5 Person Centred Values Individuality Choice Rights Each person has their own identity, needs, wishes, choices, beliefs and values. ‘One size fits all’ does not work when it comes to providing care and supportChoiceEach individual should be supported to make choices about their care and supportRightsYou should make sure an individual’s rights are respected, not only by yourself but by other people involved in their care.ActivityAsk worker/s what they think is meant by the terms on the screen.Additional informationIndividuality: Each person has their own identity, needs, wishes, choices, beliefs and values. ‘One size fits all’ does not work when it comes to providing care and support.Choice: Each individual should be supported to make choices about their care and support. They should be given information in a way that they can understand so they can make informed choices. When working with individuals who cannot express their wants, needs and wishes in words, you must find other ways of communicating. Additional training and supervision can help you to develop these skills.Rights: The Human Rights Act is the main legislation that sets out the rights of people in the UK. You have the right to speak your mind and be kept safe from harm, as well as the right to respect, dignity and equality. You should make surean individual’s rights are respected, not only by yourself but by other people involved in their care.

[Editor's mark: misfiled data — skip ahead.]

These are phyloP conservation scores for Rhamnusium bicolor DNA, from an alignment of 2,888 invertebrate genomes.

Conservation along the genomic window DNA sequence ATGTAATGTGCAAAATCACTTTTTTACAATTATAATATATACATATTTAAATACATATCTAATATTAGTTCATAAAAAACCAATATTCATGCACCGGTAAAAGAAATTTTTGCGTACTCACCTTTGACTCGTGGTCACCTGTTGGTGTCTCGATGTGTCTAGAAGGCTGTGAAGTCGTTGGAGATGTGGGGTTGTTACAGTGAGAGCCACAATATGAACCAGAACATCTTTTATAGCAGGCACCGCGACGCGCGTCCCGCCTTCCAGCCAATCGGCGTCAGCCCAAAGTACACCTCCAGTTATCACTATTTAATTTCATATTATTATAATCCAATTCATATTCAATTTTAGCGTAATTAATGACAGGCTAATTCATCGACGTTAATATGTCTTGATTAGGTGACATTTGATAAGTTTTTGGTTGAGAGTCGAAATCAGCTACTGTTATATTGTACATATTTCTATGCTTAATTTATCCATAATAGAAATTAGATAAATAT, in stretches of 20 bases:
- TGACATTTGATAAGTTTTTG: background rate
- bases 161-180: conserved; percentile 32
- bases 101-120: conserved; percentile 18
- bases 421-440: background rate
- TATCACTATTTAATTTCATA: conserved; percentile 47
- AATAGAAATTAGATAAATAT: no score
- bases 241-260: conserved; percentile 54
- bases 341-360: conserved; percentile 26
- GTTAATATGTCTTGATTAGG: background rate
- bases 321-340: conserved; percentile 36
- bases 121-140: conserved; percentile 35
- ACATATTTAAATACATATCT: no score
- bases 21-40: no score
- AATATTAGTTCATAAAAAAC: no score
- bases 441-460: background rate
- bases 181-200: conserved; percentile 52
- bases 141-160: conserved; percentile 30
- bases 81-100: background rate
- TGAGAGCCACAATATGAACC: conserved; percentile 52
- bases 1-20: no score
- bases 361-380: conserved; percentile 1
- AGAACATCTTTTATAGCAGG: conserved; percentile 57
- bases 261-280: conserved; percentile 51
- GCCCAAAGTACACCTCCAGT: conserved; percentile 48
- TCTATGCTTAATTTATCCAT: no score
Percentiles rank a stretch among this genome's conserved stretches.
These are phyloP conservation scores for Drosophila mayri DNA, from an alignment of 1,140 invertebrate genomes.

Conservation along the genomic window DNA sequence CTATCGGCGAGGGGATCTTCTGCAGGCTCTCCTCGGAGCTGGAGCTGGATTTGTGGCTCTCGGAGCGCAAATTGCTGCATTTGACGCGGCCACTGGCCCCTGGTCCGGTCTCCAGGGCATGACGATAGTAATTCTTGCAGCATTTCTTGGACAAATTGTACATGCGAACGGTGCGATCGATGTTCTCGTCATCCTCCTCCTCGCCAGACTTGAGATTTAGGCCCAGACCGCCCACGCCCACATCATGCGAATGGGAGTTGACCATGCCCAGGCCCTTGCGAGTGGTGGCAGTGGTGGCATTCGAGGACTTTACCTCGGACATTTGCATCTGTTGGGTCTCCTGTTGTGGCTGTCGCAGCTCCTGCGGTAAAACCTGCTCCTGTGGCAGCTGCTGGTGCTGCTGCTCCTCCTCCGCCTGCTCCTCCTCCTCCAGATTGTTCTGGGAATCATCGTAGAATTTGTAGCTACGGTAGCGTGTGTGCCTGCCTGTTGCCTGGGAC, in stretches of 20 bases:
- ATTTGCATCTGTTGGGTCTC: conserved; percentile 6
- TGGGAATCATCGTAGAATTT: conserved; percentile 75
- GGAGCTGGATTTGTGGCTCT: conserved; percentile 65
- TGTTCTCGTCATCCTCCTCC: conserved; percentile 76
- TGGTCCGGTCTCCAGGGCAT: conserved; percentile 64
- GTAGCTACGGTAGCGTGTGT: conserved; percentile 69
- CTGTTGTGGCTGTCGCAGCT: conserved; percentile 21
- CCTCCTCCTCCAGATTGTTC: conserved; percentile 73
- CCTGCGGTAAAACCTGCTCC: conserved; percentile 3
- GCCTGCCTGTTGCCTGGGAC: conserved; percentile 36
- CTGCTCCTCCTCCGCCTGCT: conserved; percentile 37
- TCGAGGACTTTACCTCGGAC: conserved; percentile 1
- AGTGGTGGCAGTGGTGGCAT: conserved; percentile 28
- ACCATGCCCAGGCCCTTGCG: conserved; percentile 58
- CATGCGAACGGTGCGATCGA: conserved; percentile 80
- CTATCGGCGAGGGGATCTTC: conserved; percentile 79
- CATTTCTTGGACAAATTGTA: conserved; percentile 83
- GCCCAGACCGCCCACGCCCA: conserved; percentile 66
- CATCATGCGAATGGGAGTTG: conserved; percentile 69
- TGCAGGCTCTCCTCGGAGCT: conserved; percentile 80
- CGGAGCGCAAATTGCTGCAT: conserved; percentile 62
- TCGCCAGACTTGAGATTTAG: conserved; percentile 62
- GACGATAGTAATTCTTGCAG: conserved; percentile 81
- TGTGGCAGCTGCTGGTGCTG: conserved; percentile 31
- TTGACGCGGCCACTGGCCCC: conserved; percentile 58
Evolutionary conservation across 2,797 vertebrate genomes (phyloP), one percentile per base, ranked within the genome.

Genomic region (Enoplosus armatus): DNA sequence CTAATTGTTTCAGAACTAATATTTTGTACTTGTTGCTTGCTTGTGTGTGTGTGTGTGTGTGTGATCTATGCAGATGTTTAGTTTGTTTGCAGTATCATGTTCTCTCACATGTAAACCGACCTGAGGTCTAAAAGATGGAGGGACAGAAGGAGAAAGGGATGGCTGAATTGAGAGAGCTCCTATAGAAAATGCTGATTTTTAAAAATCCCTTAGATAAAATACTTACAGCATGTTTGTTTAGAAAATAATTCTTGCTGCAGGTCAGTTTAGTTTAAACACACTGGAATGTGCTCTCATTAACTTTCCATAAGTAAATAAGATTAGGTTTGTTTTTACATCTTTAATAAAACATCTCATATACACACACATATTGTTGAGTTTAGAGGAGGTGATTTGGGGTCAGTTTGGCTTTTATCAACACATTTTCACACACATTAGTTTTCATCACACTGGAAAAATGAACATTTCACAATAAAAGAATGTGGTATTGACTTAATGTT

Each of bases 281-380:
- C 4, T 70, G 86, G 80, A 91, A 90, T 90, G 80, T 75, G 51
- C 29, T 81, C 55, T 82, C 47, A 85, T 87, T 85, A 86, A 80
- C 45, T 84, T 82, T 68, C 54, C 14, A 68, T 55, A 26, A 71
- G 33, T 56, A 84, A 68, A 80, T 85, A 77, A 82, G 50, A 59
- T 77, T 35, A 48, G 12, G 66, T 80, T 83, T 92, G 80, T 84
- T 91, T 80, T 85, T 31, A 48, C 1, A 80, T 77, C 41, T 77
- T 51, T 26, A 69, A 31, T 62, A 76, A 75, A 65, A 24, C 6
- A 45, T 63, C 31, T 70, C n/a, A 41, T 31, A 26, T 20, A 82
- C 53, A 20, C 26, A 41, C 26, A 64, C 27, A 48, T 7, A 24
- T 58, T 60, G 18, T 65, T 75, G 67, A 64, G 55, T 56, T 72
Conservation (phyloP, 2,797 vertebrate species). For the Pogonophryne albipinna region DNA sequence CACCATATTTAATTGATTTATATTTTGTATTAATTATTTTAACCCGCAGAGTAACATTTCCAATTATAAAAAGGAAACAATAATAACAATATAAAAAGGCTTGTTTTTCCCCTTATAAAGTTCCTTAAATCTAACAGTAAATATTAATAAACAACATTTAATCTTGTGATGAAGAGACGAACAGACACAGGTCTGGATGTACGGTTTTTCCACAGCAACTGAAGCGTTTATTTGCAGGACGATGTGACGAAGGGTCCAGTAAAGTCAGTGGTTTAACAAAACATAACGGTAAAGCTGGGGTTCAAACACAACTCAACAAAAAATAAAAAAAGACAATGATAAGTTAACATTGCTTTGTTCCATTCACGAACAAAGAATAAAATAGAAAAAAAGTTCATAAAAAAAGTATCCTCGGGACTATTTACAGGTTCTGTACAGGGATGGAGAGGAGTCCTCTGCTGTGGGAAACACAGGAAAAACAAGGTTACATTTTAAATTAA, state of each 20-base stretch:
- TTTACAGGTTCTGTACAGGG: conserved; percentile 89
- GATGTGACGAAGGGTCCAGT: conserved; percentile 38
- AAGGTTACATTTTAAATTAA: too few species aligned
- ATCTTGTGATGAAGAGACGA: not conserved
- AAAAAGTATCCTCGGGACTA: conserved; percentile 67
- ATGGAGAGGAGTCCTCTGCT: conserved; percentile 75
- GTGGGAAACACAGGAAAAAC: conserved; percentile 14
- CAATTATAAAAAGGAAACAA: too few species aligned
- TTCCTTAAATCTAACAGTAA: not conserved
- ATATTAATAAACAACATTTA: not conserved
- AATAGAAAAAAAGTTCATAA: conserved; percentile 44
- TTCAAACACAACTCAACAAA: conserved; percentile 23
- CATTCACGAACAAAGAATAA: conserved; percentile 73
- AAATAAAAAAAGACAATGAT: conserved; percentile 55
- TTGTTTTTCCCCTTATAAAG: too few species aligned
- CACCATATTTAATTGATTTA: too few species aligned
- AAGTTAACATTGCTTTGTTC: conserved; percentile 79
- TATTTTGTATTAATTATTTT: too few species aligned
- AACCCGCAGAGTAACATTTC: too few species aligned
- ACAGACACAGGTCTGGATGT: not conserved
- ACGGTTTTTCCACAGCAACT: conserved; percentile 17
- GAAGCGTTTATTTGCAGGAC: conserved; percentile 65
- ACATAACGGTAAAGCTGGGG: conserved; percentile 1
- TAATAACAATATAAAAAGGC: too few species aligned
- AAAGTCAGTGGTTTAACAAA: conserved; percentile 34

6 Person Centred Values Privacy Dignity Respect Partnership Everyone has a right to private space and time when they need it. Privacy includes the individual’s private informationDignityTreating an individual in a dignified way shows respect, values their individuality and their ethical and moral beliefs. Do not make assumptions about their needs.RespectBelieving and showing that an individual has importance as an individual. It involves recognising that they have their own opinions and feelings even if you do not agree with them.ActivityAsk worker/s what they think is meant by the terms on the screen.Additional informationPrivacy: Everyone has a right to private space and time when they need it. Privacy affects how and where care and support is given, especially when it involves personal hygiene or intimate procedures. Privacy includes not talking to anyone about the individual’s private information unless they give permission and it is on a need-to-know basis to improve their care and support.Dignity: Treating somebody in a dignified way means to treat someone with respect, valuing their individuality and their ethical and moral beliefs. In order to provide dignified care you need to have an open and positive attitude. Take time to do things their way, don’t make assumptions about how they want to be treated and be aware of how personal care may affect their dignity. You should never make assumptions about what they want or need.Respect: Respecting someone means believing and showing that they have importance as an individual. It means that they have their own opinions and feelings and that even though you may not agree with them, you do respect them.Partnership: You work in partnership when you involve the individual and their family and work alongside other workers. The key to a successful partnership is good communication and trust; valuing and respecting what others have to say.PartnershipWorking with the individual, their family and other workers. Successful partnership relies on communication and trust; valuing and respecting what others have to say.